In the seventh step, you create benchmarks to measure your suppliers’ performance over time. Also, it would be good if you could communicate your expectations to your supplier.

The seven steps of strategic sourcing are set up as a process to help companies to be successful with their sourcing needs. When a company follows these simple seven steps, it will help ensure its sourcing strategy is successful.

If you are interested in seeing how Mondoro can help you with your strategic sourcing – we would love to talk to you about how we can help you.

At Mondoro, we create, develop, and manufacture home decor and home furnishing products.

Find out more about how Mondoro can help you create, develop, and manufacture excellent home decor and furniture products – don’t hesitate to contact me, AnitaCheck out my email by clicking here or become a part of our community and join our newsletter by clicking here.

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Product Sourcing and Strategic Sourcing Explained

Product sourcing is when you source or look to find a supplier for a product you need. Strategic sourcing is strategically sourcing products. Strategic sourcing is not about the lowest purchase price but the lowest overall cost. Product sourcing and strategic sourcing are very similar, but strategic sourcing is sourcing with a plan in place.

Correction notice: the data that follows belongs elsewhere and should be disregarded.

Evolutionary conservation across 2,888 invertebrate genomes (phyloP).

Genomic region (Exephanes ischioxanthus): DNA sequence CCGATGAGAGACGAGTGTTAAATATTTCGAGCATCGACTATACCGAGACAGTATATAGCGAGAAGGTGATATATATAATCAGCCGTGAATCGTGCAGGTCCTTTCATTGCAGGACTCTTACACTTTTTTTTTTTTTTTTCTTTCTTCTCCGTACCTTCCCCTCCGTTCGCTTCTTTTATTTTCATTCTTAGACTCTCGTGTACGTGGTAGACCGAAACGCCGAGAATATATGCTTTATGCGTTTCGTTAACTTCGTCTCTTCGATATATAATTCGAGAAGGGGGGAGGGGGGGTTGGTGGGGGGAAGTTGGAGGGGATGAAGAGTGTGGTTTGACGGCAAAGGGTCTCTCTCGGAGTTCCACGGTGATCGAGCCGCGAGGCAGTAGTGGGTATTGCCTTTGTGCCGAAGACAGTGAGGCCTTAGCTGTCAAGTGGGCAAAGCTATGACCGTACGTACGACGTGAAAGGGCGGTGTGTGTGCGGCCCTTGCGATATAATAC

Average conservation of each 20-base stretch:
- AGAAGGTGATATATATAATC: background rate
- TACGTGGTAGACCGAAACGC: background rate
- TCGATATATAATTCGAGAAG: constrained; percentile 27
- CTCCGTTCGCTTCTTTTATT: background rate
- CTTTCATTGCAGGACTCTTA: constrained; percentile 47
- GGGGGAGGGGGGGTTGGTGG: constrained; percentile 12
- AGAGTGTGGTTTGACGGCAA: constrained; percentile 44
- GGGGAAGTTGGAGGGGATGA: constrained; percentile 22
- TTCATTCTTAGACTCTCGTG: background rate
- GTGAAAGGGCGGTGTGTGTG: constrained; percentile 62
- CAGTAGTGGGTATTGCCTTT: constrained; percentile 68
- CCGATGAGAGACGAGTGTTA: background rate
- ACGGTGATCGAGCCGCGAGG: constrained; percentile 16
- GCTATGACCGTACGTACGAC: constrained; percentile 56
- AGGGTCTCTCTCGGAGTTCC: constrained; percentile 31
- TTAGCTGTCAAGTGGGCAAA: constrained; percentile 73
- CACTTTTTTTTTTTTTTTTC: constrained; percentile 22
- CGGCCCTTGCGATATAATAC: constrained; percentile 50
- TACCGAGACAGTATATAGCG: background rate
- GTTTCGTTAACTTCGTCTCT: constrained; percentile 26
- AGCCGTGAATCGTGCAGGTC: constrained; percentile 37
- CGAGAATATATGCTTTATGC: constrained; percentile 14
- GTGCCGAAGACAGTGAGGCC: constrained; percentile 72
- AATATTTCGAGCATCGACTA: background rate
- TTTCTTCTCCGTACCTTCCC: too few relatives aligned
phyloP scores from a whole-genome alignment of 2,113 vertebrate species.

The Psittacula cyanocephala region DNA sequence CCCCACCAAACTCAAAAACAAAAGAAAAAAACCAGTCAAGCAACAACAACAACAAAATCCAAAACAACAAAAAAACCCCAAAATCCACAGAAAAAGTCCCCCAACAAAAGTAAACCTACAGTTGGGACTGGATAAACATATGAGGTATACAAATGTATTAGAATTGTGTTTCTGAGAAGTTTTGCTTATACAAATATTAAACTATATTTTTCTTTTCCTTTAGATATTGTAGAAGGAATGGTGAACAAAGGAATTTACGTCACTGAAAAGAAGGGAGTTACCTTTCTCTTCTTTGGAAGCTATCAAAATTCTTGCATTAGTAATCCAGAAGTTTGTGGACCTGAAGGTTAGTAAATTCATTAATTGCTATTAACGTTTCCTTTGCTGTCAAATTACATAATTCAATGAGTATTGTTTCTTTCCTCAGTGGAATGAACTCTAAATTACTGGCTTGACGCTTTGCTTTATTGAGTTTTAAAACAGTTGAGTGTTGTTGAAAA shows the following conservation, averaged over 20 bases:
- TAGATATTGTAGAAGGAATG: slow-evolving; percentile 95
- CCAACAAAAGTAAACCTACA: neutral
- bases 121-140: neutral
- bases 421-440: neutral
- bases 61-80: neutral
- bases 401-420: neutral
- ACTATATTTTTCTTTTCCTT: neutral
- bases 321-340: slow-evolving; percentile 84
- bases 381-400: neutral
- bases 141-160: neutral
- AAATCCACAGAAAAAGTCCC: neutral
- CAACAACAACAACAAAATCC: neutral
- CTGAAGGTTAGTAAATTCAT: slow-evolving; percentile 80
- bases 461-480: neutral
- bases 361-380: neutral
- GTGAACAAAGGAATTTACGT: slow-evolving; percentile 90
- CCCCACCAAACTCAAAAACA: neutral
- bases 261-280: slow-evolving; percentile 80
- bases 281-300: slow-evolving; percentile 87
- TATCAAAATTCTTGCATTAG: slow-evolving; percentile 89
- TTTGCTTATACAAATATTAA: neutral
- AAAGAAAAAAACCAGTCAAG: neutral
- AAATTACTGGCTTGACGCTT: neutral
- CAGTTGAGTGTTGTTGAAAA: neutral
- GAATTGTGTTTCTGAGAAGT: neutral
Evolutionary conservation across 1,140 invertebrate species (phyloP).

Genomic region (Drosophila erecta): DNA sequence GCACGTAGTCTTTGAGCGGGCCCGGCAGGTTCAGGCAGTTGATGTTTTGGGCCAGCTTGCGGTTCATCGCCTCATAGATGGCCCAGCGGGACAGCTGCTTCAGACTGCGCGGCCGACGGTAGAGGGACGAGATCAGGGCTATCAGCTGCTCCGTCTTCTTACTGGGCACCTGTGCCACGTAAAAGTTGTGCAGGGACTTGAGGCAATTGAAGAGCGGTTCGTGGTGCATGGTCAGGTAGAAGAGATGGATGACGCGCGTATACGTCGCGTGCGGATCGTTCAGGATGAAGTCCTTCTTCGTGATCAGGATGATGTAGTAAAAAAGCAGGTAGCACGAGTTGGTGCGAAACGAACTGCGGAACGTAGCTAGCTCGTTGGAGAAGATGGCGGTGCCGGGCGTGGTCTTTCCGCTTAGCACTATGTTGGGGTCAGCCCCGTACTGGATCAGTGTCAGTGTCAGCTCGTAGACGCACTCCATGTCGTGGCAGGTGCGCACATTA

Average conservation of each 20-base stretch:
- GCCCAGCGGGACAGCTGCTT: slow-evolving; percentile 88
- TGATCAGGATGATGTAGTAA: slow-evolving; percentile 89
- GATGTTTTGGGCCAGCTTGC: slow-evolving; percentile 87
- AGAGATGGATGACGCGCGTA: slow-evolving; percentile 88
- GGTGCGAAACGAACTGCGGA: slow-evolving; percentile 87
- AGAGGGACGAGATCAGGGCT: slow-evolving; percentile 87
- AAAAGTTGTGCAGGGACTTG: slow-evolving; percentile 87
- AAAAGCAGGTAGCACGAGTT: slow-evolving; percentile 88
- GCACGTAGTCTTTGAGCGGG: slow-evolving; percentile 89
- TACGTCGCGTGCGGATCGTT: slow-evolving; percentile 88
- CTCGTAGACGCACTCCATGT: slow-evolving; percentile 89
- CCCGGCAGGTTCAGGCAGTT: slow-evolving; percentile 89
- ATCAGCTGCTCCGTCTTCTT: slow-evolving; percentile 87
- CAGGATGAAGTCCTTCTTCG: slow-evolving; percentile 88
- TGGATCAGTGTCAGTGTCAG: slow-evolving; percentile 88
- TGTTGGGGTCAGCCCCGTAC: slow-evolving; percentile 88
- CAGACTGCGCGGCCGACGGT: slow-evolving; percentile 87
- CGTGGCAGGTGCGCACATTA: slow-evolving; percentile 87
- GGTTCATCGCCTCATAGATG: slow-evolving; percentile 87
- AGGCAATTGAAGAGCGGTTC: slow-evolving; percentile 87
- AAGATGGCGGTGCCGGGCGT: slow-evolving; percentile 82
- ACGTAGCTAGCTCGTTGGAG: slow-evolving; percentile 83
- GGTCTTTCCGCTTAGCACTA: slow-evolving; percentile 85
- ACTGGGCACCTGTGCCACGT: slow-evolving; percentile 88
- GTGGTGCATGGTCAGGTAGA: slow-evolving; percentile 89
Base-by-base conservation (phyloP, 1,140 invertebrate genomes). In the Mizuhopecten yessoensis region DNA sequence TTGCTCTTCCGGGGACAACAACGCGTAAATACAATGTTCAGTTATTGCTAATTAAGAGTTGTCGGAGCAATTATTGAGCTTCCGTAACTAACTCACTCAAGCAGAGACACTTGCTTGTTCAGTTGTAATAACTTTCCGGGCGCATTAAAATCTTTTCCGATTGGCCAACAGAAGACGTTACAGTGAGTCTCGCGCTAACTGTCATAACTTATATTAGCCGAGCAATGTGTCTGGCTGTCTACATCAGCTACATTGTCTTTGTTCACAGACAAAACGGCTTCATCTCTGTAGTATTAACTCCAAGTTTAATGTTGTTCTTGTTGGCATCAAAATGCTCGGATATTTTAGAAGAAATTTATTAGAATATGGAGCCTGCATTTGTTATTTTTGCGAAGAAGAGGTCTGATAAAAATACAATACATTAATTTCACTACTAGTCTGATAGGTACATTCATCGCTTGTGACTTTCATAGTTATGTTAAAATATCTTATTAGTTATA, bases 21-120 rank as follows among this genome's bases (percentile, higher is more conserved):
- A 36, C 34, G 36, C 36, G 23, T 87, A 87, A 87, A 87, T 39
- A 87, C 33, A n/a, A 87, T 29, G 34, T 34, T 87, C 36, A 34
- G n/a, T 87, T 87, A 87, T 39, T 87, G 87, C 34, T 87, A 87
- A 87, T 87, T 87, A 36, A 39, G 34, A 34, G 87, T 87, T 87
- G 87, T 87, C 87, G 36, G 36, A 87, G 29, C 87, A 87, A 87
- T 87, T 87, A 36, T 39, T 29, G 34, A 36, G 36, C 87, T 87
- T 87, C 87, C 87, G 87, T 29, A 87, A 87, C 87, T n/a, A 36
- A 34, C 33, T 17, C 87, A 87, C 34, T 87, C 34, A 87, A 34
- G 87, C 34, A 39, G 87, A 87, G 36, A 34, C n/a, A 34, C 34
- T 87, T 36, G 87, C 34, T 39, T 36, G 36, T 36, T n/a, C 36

You can learn more by reading Product Sourcing and Strategic Sourcing Explained by clicking here.

What Is The Difference Between Supply Chain Management and Logistics?

Supply chain management is about the collaboration and partnerships to get the goods from raw materials to the end consumer; it is about the partnerships and alliances within this process. Logistics is one part of supply chain management; logistics involves moving goods from one place to another. The logistics providers will also store the goods and send them to the end consumer in some instances.

By clicking here, you can learn more by reading our blog What Is The Difference Between Supply Chain Management and Logistics? by clicking here.

Anita Hummel